Why am I not a drinker? I don’t really know, but my mother and father aren’t drinkers either. I think I’ve seen my father drink beer only one time in my entire life—and he didn’t even finish it.
But I have tasted a few different types of alcohol here in Japan that tasted pretty good. One was Mozart, an imported chocolate liqueur that was literally lip-smacking good. Umeshu (梅酒, above) , Japanese plum wine, was also quite good.
At times I wonder if being more of a drinker would be a good thing, but then I remember that drinking can sometimes get to be an expensive habit for those who do it often enough. I also think about the physique goals I’m trying to reach in the gym. So this dialogue in my head always ends with me thinking, “Nah, I’m good with not being a drinker.”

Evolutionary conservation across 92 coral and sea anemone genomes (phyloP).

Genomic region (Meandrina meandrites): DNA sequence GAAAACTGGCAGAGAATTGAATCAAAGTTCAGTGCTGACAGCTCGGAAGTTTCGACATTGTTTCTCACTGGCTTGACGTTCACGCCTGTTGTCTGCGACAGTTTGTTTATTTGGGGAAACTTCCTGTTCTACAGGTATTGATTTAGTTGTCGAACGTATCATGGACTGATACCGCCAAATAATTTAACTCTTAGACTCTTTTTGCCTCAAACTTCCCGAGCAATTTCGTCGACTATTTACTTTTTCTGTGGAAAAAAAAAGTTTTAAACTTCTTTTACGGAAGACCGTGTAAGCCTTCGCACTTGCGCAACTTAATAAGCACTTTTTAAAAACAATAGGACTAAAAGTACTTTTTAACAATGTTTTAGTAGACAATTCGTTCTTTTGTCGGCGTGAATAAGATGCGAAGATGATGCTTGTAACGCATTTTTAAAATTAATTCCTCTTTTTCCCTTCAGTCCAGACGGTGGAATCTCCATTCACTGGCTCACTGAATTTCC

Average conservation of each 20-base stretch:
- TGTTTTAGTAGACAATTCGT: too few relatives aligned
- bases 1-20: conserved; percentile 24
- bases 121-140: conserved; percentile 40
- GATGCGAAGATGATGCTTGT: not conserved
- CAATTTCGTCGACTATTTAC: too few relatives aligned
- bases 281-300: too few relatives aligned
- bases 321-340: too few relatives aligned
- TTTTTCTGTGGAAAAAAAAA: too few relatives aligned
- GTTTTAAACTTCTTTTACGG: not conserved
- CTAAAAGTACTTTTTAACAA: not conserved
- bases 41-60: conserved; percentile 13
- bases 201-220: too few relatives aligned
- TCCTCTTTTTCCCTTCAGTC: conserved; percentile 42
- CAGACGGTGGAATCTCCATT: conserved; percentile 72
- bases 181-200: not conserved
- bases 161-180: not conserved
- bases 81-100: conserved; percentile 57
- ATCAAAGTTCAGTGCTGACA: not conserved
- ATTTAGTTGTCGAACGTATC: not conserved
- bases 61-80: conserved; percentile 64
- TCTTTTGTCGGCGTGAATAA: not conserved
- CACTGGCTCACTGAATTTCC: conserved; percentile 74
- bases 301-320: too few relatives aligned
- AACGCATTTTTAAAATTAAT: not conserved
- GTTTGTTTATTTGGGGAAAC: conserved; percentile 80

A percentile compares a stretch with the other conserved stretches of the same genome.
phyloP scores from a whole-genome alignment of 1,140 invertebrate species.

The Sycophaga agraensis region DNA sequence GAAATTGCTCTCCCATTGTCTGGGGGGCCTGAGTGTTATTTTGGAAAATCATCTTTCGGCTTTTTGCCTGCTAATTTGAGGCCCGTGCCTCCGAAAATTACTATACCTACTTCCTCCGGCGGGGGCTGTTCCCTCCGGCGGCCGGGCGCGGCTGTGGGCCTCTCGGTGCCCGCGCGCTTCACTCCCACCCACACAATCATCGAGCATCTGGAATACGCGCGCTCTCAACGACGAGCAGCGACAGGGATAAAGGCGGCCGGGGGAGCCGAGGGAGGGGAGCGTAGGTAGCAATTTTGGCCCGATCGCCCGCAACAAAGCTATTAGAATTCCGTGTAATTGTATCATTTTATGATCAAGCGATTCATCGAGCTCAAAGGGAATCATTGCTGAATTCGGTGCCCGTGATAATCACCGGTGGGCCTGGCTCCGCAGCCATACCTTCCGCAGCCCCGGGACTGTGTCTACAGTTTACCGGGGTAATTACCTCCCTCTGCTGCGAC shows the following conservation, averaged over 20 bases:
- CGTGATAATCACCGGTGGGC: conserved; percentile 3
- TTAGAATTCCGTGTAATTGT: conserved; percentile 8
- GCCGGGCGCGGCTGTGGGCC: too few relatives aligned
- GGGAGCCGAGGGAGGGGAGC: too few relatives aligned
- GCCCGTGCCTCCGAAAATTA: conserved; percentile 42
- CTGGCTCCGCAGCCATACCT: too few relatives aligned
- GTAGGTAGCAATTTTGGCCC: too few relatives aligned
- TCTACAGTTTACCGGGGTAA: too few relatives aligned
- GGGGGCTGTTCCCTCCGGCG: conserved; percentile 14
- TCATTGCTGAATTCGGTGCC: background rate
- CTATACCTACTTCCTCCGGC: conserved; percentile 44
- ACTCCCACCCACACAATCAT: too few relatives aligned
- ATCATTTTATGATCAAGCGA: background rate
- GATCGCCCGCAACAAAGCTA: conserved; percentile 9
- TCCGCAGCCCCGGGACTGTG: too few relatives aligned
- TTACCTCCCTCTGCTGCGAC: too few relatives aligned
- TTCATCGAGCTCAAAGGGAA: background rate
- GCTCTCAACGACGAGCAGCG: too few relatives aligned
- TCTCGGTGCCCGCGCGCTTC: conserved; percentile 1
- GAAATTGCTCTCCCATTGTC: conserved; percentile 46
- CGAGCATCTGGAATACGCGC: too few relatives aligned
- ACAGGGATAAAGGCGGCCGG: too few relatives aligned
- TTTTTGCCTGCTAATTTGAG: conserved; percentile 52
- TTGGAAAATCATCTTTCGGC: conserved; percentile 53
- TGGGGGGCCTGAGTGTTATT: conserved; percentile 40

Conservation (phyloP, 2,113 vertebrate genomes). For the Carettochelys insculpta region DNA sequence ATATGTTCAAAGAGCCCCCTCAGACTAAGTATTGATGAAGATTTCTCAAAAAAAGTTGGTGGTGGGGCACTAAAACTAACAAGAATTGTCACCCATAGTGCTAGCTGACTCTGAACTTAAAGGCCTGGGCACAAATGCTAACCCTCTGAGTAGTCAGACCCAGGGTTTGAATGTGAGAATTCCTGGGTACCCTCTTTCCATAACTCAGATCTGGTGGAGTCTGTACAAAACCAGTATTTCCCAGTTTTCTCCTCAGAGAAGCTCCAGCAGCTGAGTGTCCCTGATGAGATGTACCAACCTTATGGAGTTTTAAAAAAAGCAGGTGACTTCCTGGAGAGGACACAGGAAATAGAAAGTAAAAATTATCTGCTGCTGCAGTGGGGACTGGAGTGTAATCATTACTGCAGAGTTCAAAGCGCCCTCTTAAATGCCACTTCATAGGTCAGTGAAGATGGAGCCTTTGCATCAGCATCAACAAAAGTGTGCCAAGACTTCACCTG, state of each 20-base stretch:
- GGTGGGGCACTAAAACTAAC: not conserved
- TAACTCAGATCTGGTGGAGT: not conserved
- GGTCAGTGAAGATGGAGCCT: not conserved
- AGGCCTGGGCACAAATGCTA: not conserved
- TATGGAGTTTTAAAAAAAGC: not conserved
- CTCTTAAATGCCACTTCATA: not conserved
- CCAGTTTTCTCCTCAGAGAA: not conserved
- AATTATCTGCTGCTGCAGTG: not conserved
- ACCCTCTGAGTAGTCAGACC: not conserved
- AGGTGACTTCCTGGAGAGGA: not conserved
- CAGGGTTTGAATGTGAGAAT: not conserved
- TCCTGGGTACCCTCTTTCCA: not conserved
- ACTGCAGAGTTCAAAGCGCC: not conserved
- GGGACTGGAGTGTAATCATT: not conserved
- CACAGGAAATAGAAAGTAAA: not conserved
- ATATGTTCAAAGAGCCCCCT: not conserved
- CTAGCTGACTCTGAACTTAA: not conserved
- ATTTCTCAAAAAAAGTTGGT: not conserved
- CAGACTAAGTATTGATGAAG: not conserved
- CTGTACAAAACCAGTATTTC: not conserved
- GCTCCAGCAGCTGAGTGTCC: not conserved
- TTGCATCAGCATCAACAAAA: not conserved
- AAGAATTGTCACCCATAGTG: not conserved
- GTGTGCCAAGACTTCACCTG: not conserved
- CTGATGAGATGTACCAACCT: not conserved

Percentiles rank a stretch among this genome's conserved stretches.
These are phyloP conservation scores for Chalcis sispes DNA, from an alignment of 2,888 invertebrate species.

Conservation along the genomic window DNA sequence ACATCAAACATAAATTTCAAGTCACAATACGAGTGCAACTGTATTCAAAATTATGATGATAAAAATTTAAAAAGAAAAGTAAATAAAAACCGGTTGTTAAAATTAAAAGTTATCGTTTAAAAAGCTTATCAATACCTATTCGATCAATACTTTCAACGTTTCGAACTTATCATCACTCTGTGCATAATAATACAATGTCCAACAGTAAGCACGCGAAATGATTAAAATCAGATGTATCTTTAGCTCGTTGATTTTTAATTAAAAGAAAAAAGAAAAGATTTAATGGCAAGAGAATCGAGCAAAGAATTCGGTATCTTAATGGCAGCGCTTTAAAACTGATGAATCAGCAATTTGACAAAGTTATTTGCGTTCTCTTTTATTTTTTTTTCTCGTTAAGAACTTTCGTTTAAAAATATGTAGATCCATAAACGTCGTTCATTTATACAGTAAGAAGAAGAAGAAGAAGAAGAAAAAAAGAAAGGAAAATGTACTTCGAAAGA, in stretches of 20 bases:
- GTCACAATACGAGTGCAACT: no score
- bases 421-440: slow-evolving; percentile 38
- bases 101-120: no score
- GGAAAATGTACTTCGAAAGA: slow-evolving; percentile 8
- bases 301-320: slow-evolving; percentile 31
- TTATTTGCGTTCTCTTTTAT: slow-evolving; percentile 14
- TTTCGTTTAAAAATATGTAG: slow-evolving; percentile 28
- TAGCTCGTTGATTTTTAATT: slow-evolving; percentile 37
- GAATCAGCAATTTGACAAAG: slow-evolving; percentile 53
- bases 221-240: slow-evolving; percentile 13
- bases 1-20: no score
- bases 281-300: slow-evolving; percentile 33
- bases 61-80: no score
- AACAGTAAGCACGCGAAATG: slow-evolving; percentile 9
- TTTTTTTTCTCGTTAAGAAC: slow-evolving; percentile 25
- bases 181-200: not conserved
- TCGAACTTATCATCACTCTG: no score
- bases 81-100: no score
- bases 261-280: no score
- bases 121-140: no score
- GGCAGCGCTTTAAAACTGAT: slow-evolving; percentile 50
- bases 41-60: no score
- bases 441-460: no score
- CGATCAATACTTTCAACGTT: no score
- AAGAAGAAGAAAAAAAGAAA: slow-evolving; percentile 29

Drinking Is Often a Standard Social Activity…
However, in countries the world over, alcohol seems to be a “social facilitator.” Peoples’ inhibitions are lowered and even the shyest of people can become a bit more socially loose.
Nowhere is this more true, in my opinion, than in Japan. Drinking just seems to be a part of life here. In a society that has a reputation for being more reserved and conservative, for people being overworked, where people are so devoted to their jobs, it seems like a common form of release. When I talk to many of my students and ask what they did over the weekend, it’s quite common for me to hear that they went to a drinking party of some sort.
Beer is generally the weapon of choice at izakya (居酒屋, Japanese taverns or pubs), at welcome parties, at farewell parties, and at nearly any social gathering you can conceive of. But sake is also quite common.
At the parties I’ve been to here in Japan, my Japanese students are always so polite. When your glass is low, they fill it for you; they make sure everyone’s glasses are always full of beer—or in my case, ginger ale (yeah, I know it’s not “manly,” but it tastes good). I thought maybe this was just because we were teachers, or foreigners, but it seems pretty standard etiquette in Japanese social gatherings.
Then the alcohol kicks in…